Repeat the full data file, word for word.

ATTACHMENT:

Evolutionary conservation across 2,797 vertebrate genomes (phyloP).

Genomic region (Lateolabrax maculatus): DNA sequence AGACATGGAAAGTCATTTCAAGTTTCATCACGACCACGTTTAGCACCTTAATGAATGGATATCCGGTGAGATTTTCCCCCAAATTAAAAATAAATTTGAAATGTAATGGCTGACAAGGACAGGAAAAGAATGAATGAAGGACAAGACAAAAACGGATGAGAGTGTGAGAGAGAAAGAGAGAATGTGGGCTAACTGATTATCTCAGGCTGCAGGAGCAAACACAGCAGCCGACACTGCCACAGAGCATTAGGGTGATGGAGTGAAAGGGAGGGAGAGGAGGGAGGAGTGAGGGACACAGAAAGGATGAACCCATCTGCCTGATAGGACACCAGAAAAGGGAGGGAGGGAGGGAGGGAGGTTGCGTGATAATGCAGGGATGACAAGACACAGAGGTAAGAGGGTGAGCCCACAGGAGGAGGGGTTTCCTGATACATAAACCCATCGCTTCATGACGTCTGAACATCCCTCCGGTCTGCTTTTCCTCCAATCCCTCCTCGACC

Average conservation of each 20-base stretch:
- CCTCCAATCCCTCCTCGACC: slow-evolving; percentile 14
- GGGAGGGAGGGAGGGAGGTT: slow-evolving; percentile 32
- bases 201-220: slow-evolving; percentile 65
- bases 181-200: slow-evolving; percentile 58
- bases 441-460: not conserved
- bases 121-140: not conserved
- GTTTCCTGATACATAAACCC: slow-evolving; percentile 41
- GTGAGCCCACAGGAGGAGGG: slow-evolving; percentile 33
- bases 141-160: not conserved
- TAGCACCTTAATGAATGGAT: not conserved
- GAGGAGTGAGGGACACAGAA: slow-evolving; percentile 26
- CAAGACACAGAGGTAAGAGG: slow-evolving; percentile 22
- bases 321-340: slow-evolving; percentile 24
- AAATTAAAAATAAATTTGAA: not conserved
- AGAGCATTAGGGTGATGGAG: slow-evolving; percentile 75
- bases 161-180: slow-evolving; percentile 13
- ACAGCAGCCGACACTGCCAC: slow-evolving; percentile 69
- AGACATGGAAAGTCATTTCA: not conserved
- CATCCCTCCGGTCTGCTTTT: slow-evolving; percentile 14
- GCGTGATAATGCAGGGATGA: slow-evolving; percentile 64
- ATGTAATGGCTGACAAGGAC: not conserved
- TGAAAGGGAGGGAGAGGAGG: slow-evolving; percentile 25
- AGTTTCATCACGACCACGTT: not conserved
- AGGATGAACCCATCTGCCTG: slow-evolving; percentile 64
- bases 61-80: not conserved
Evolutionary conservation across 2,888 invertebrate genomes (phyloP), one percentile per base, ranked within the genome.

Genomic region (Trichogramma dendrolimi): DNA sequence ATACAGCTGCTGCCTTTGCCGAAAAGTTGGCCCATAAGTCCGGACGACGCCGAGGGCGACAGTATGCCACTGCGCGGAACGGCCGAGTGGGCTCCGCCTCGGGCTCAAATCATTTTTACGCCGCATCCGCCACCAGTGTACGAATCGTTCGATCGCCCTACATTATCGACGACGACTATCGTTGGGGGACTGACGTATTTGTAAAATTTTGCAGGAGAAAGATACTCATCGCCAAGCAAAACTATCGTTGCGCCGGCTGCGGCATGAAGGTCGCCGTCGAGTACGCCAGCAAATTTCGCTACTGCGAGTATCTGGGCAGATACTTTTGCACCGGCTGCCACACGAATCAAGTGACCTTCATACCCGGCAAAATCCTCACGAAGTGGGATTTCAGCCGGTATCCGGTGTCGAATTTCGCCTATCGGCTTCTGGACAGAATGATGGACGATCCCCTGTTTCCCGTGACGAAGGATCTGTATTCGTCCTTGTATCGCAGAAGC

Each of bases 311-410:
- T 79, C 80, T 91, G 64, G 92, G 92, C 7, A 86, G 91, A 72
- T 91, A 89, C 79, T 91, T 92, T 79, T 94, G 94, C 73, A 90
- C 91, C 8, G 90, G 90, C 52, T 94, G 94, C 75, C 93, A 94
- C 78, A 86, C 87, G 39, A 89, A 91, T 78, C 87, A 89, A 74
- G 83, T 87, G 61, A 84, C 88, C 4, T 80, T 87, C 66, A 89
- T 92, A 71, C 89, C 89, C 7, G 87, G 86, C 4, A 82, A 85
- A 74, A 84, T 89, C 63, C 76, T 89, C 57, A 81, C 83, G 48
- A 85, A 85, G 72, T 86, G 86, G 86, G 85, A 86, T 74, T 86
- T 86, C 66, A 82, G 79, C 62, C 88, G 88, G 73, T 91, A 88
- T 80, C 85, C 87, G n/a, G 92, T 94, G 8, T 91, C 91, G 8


Evolutionary conservation across 2,797 vertebrate genomes (phyloP).

Genomic region (Lateolabrax maculatus): DNA sequence AGACATGGAAAGTCATTTCAAGTTTCATCACGACCACGTTTAGCACCTTAATGAATGGATATCCGGTGAGATTTTCCCCCAAATTAAAAATAAATTTGAAATGTAATGGCTGACAAGGACAGGAAAAGAATGAATGAAGGACAAGACAAAAACGGATGAGAGTGTGAGAGAGAAAGAGAGAATGTGGGCTAACTGATTATCTCAGGCTGCAGGAGCAAACACAGCAGCCGACACTGCCACAGAGCATTAGGGTGATGGAGTGAAAGGGAGGGAGAGGAGGGAGGAGTGAGGGACACAGAAAGGATGAACCCATCTGCCTGATAGGACACCAGAAAAGGGAGGGAGGGAGGGAGGGAGGTTGCGTGATAATGCAGGGATGACAAGACACAGAGGTAAGAGGGTGAGCCCACAGGAGGAGGGGTTTCCTGATACATAAACCCATCGCTTCATGACGTCTGAACATCCCTCCGGTCTGCTTTTCCTCCAATCCCTCCTCGACC

Average conservation of each 20-base stretch:
- CCTCCAATCCCTCCTCGACC: slow-evolving; percentile 14
- GGGAGGGAGGGAGGGAGGTT: slow-evolving; percentile 32
- bases 201-220: slow-evolving; percentile 65
- bases 181-200: slow-evolving; percentile 58
- bases 441-460: not conserved
- bases 121-140: not conserved
- GTTTCCTGATACATAAACCC: slow-evolving; percentile 41
- GTGAGCCCACAGGAGGAGGG: slow-evolving; percentile 33
- bases 141-160: not conserved
- TAGCACCTTAATGAATGGAT: not conserved
- GAGGAGTGAGGGACACAGAA: slow-evolving; percentile 26
- CAAGACACAGAGGTAAGAGG: slow-evolving; percentile 22
- bases 321-340: slow-evolving; percentile 24
- AAATTAAAAATAAATTTGAA: not conserved
- AGAGCATTAGGGTGATGGAG: slow-evolving; percentile 75
- bases 161-180: slow-evolving; percentile 13
- ACAGCAGCCGACACTGCCAC: slow-evolving; percentile 69
- AGACATGGAAAGTCATTTCA: not conserved
- CATCCCTCCGGTCTGCTTTT: slow-evolving; percentile 14
- GCGTGATAATGCAGGGATGA: slow-evolving; percentile 64
- ATGTAATGGCTGACAAGGAC: not conserved
- TGAAAGGGAGGGAGAGGAGG: slow-evolving; percentile 25
- AGTTTCATCACGACCACGTT: not conserved
- AGGATGAACCCATCTGCCTG: slow-evolving; percentile 64
- bases 61-80: not conserved
Evolutionary conservation across 2,888 invertebrate genomes (phyloP), one percentile per base, ranked within the genome.

Genomic region (Trichogramma dendrolimi): DNA sequence ATACAGCTGCTGCCTTTGCCGAAAAGTTGGCCCATAAGTCCGGACGACGCCGAGGGCGACAGTATGCCACTGCGCGGAACGGCCGAGTGGGCTCCGCCTCGGGCTCAAATCATTTTTACGCCGCATCCGCCACCAGTGTACGAATCGTTCGATCGCCCTACATTATCGACGACGACTATCGTTGGGGGACTGACGTATTTGTAAAATTTTGCAGGAGAAAGATACTCATCGCCAAGCAAAACTATCGTTGCGCCGGCTGCGGCATGAAGGTCGCCGTCGAGTACGCCAGCAAATTTCGCTACTGCGAGTATCTGGGCAGATACTTTTGCACCGGCTGCCACACGAATCAAGTGACCTTCATACCCGGCAAAATCCTCACGAAGTGGGATTTCAGCCGGTATCCGGTGTCGAATTTCGCCTATCGGCTTCTGGACAGAATGATGGACGATCCCCTGTTTCCCGTGACGAAGGATCTGTATTCGTCCTTGTATCGCAGAAGC

Each of bases 311-410:
- T 79, C 80, T 91, G 64, G 92, G 92, C 7, A 86, G 91, A 72
- T 91, A 89, C 79, T 91, T 92, T 79, T 94, G 94, C 73, A 90
- C 91, C 8, G 90, G 90, C 52, T 94, G 94, C 75, C 93, A 94
- C 78, A 86, C 87, G 39, A 89, A 91, T 78, C 87, A 89, A 74
- G 83, T 87, G 61, A 84, C 88, C 4, T 80, T 87, C 66, A 89
- T 92, A 71, C 89, C 89, C 7, G 87, G 86, C 4, A 82, A 85
- A 74, A 84, T 89, C 63, C 76, T 89, C 57, A 81, C 83, G 48
- A 85, A 85, G 72, T 86, G 86, G 86, G 85, A 86, T 74, T 86
- T 86, C 66, A 82, G 79, C 62, C 88, G 88, G 73, T 91, A 88
- T 80, C 85, C 87, G n/a, G 92, T 94, G 8, T 91, C 91, G 8